Statutes of limitations set time limits for the government to bring criminal charges in a case. If the prosecution charges someone after the applicable time period has passed, the person charged can have the case dismissed.
In Colorado and most other states, violent crimes generally have longer statutes of limitations, and some crimes (like murder or sexual offense against a child) have no statute of limitations—meaning a criminal case can be filed at any time. In certain instances, statutes of limitations are “tolled” (suspended), allowing the government more time to bring a case.
Like many states, Colorado’s law sets time limits for a host of specific crimes. For crimes not specifically listed in the statute, a general statute of limitations applies based on the category of the crime. The general time limits are:
(Colo. Rev. Stat. § 16-5-401 (2019).)
Below are examples of time limits for specific crimes in Colorado. Keep in mind that the following is a partial list that broadly summarizes the law. You should look at the actual law for nuances, exceptions, and legislative changes—and know that court rulings can affect the interpretation of the law. (Changes to limitations periods made by the legislature apply only to crimes not yet time-barred, and cannot revive cases where the statute of limitations has already expired.)
Generally, the statute of limitations starts when the crime occurs. But in circumstances where it’s difficult to discover the crime or a victim might be particularly scared to report it, the law might delay the starting of the time clock or extend the limitations period.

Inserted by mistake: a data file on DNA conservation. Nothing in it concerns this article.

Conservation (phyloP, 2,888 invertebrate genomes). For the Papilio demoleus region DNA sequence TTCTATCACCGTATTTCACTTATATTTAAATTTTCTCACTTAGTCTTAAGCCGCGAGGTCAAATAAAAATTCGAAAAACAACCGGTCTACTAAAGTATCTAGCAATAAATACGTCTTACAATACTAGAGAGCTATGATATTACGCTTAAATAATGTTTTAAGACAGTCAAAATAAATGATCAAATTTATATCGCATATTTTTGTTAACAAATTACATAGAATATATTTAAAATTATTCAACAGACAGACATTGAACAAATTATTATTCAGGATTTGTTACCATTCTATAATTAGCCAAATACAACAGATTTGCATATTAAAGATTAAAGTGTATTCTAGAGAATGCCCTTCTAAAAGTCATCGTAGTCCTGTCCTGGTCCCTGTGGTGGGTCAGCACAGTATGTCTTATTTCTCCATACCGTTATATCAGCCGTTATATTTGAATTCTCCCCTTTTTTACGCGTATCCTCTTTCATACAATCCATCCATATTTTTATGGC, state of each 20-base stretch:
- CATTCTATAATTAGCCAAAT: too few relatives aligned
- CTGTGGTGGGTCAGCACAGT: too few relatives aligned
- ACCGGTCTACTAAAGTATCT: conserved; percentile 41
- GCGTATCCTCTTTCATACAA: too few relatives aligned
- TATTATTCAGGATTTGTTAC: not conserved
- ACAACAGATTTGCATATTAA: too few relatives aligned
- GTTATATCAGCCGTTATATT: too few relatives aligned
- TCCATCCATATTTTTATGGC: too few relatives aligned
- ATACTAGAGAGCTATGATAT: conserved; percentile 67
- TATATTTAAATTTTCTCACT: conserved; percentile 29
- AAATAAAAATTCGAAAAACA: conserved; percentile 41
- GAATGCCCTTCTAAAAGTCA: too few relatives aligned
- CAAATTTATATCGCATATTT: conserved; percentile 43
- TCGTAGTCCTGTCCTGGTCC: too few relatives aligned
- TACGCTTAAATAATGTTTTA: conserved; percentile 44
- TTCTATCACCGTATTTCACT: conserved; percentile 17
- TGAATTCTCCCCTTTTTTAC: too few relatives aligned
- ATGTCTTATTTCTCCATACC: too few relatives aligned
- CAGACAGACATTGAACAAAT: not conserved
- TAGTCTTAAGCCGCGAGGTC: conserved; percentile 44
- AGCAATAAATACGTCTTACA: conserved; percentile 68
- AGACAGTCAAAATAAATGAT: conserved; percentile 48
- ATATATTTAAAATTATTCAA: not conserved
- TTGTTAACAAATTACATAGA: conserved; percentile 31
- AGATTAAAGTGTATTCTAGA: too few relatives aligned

DNA evidence. For instance, Colorado law allows sexual assault cases where DNA evidence is available to be prosecuted at any time if: (1) the victim reports the crime to law enforcement within 20 years of the offense, and (2) the suspect’s identity is established using DNA.
Theft-related crimes. Colorado delays starting the time clock until the discovery of certain theft-related crimes, including theft, cybercrime, embezzlement, bribery, organized crime, insurance fraud, and securities fraud.
Misconduct in public office. The law extends a prosecutor’s window by three years to charge certain crimes relating to misconduct in, or abuse of, public office. The clock also doesn’t start to run on these offenses until their discovery.
Fleeing the state. If a person tries to “evade” (avoid) arrest for a crime, the law gives the prosecutor extra time to file charges. In Colorado, the statute of limitations doesn’t run while the defendant is absent from the state, for up to five years.
Statutes of limitations are confusing to say the least. Plus, the same conduct can be the basis for multiple criminal charges, meaning that more than one limitations period could apply. Consult a knowledgeable attorney in your area to understand how the statutes of limitations apply in a specific case.